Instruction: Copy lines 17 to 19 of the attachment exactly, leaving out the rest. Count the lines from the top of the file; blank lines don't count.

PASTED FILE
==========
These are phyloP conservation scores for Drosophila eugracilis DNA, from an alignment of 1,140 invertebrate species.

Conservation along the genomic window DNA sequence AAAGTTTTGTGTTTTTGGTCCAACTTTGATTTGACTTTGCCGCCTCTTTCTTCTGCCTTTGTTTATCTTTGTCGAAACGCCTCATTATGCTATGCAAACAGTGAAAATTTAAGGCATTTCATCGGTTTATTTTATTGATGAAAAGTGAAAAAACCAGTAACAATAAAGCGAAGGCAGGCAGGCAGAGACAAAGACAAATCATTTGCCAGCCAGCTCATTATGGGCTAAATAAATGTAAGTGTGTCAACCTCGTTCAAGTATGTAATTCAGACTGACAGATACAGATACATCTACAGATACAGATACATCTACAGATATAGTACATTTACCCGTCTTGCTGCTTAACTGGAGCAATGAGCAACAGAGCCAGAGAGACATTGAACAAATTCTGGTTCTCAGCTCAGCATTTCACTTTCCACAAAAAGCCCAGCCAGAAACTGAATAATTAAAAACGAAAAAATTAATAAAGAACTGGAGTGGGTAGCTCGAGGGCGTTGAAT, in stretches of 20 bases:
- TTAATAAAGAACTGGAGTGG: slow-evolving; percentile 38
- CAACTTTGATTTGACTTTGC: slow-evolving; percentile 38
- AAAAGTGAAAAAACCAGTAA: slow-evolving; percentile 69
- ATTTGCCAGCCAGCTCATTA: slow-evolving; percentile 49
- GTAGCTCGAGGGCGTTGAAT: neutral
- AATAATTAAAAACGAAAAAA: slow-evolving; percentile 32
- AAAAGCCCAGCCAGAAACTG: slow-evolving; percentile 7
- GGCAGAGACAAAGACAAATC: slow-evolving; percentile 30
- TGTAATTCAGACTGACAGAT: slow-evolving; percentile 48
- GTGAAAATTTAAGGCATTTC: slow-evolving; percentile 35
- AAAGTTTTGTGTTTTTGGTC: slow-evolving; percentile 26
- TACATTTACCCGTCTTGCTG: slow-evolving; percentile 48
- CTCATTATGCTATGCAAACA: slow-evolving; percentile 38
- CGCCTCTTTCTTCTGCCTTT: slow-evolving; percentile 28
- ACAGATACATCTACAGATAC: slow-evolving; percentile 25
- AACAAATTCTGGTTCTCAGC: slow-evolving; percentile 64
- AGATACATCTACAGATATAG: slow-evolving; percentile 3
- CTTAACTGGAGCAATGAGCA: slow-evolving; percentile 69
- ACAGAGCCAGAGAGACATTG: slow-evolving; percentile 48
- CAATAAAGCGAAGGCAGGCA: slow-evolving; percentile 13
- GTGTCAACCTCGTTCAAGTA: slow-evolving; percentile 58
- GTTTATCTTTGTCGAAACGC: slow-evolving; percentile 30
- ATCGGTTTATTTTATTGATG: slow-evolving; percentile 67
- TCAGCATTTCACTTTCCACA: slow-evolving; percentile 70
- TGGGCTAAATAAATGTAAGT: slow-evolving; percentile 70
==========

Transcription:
- ACAGATACATCTACAGATAC: slow-evolving; percentile 25
- AACAAATTCTGGTTCTCAGC: slow-evolving; percentile 64
- AGATACATCTACAGATATAG: slow-evolving; percentile 3